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Corporate Feb 7, 2012

Flexibility: The new essence of marketing

By Harish Vasudevan

It was a match that started on 29th January 2012 and was completed on 30 January, 2012 making it the longest final in Grand Slam History.

Over nearly 6 hours Djokovic defeated Nadal 5-7, 6-4, 6-2, 6-7, 7-5 to win the Australian Open championship. At the end of the match the players were exhausted, but viewers and spectators were just stunned into disbelief at the performance of these two outstanding athletes. I am pretty sure giving them the trophies, giving them several rounds of applause was just the way to draw the tournament to a close.

But everyone was subjected to this.

The script for these matches is very well written. Various organisations get a chance to speak. After all that's why they spend the millions of dollars.

Sensing and responding will make for the winner. Stay flexible. Getty Images

Now flip to this story.

May of last year a 3 and a 1/2 year old girl wrote in to Sainsbury's asking why her bread was called Tiger bread and not Giraffe bread.

The subsequent correspondence was documented in the article and then, coincidentally, two days after the Australian Open final Sainsbury's renamed their bread 'Giraffe'.

I share these two stories to only compare how two organisations treated the 'surprise' element in their product/service.

Tennis Australia did not expect the match to last as long as it did and become a classic. Yet their response was to continue with business as usual. What if they cut short their speeches. Or cut it off altogether. Maybe the Kia guy came and said "I have no words to describe how I feel after this epic. Well done guys. You deserve your rest. Kia wishes you great success' Or words to that effect, and left the stage in 10 seconds. Let the audience continue to enjoy the high they were in at the end of the match. Perhaps Kia would be remembered favorably in the same context, than make some long winded speech which was widely seen as interfering.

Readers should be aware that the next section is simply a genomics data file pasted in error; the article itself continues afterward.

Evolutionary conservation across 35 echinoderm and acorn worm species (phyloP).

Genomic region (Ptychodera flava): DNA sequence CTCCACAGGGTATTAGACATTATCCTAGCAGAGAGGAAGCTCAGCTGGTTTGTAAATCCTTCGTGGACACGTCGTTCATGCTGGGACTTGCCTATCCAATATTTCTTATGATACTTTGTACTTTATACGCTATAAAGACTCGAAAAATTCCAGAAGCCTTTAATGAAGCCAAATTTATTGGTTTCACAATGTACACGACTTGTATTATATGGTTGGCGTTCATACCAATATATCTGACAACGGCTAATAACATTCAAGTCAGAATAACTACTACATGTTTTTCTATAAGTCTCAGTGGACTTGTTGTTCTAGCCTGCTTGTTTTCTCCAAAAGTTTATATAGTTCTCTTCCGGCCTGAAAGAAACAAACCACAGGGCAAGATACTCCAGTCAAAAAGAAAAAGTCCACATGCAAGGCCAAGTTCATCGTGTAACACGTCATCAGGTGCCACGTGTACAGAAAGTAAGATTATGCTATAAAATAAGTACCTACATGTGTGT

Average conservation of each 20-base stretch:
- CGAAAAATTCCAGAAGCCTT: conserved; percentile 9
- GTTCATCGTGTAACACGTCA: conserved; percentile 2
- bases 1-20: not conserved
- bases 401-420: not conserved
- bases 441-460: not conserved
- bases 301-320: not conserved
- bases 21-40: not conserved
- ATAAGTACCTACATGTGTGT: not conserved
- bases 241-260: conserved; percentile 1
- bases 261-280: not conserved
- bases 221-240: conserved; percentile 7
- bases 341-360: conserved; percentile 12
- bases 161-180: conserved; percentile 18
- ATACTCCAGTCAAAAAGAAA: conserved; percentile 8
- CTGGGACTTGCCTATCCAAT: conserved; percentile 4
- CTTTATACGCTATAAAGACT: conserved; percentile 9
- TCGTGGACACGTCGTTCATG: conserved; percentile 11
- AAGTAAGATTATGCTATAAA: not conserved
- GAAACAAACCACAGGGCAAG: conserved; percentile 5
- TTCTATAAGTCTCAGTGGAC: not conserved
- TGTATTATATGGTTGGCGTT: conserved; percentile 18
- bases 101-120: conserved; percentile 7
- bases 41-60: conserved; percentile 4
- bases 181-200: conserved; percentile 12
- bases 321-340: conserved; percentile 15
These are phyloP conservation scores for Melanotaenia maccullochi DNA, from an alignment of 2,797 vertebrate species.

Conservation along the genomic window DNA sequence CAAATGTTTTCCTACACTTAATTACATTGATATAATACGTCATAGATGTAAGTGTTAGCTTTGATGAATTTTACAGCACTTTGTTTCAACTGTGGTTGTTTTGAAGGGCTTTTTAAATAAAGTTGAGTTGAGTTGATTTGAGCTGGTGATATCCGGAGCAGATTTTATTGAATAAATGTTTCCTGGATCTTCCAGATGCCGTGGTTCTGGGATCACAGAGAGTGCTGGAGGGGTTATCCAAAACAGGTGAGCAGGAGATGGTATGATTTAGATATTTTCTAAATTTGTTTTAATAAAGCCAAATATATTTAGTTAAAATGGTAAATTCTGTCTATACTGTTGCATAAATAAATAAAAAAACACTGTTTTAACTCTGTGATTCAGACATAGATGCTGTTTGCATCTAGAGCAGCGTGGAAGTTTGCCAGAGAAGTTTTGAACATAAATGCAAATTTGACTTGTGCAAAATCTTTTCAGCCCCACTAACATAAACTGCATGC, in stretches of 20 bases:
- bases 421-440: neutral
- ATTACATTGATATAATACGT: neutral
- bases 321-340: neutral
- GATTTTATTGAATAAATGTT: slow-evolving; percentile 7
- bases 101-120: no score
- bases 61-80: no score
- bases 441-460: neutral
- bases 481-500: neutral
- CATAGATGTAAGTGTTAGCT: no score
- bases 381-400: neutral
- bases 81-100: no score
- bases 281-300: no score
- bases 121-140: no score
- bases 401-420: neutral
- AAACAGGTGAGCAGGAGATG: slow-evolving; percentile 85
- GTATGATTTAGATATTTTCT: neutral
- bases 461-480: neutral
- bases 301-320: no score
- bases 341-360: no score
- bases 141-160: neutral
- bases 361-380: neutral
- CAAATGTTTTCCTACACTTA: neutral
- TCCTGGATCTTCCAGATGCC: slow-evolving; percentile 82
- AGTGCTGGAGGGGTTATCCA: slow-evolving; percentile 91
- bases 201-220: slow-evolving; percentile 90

Sainsbury's had the greater challenge/opportunity. A little girl writing in with a 'silly' comment would normally have been consigned to a dustbin somewhere. Some bright spark spotted an opportunity in that piece of communication and generated a ton of commentary and favorable impression not just by responding, which was a great move, but by renaming the bread which was a master stroke.

Increasingly with the growth of connectivity and consumers feeling free to give comments and feedback to brands, marketing managers can see challenges or significant opportunities to create good will, loyalty and advocacy by being flexible in their communications and marketing approach.

The next campaign may not be created in an adverting agency, rather in a little girl's letter.

Sensing and responding will make for the winner. Stay flexible.

by Harish Vasudevan

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